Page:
ASA's AnalysisHere is our tentative analysis as of 9:30am.
First, what the Court didn't address:
What the Court did say:
Under Wickard v Filburn, Congress can regulate purely local activities that are part of an "economic class of activities" that have a substantial effect on interstate commerce.
Congress can regulate purely intrastate activity that is not itself "commercial", if it concludes that failure to regulate that activity would undercut the regulation of the interstate market in that commodity.
The diversion of homegrown marijuana to the interstate market tends to frustrate the federal interest in eliminiating commercial transactions in the interstate market in their entirety.
Congress needs only a rational basis for concluding that the activities of medical marijuana patients in the aggregate substantially affect interstate commerce, and, given their concern about diversion to the interstate market and the difficulty of distinguishing between homegrown marijuana and marijuana grown elsewhere, we think they have a rational basis for that conclusion.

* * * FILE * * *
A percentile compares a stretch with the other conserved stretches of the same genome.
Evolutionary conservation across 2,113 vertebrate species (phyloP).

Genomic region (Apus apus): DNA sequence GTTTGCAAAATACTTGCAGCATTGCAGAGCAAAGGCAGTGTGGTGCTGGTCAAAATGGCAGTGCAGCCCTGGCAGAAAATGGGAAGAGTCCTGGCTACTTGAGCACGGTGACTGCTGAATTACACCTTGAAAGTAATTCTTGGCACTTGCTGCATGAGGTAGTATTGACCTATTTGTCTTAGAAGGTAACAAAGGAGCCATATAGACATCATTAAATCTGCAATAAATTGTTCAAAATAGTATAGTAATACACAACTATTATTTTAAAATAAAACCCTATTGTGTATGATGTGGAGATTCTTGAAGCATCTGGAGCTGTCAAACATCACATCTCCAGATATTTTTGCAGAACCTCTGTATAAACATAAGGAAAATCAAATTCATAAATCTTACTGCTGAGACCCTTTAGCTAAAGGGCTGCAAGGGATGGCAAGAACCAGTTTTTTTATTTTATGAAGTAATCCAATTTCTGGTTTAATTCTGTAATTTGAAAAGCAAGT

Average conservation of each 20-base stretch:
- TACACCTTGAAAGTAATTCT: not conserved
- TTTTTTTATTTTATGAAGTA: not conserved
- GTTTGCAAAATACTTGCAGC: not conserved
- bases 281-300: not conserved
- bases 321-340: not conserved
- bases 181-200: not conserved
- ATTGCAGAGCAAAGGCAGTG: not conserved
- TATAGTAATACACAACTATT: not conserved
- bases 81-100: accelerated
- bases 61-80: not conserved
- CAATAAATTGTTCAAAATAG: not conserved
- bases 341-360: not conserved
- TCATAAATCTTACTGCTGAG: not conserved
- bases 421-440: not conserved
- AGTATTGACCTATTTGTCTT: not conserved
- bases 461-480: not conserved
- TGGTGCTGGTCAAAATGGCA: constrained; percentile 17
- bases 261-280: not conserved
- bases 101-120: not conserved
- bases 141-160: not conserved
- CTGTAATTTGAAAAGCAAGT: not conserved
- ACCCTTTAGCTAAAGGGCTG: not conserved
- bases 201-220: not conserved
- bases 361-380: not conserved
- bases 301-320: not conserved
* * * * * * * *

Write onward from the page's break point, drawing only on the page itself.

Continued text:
The Court distinguishes Lopez by saying that the gun statute didn't have anything to do with commerce or any sort of economic enterprise, where the Controlled Substances Act is part of a framework to regulate the production, distribution, and possession of controlled substances, i.e. regulating economic activity.
The Court distinguishes Morrison because the statute at issue there (Violence Against Women Act) also did not regulate economic activity.
The Court rejected the idea that the state law carved out for exception a narrower class of activities (i.e. intrastate noncommercial cultivation, possession and use of marijuana for personal medical purposes on the advice of a physician and in accordance with state law). They point out that the dispensing of new drugs, even when doctors approve their use, must await federal approval.
As alternative avenues of relief, the Court mentions the possibility of the medical necessity defense, which it declines to reach; going through the procedure for reclassification of Schedule I drugs; and going through Congress to change the law.
Stevens wrote for the majority (Stevens, Kennedy, Souter, Ginsburg, Breyer).
Scalia filed a separate concurring opinion.
Dissenters were O'Connor, Rehnquist, Thomas.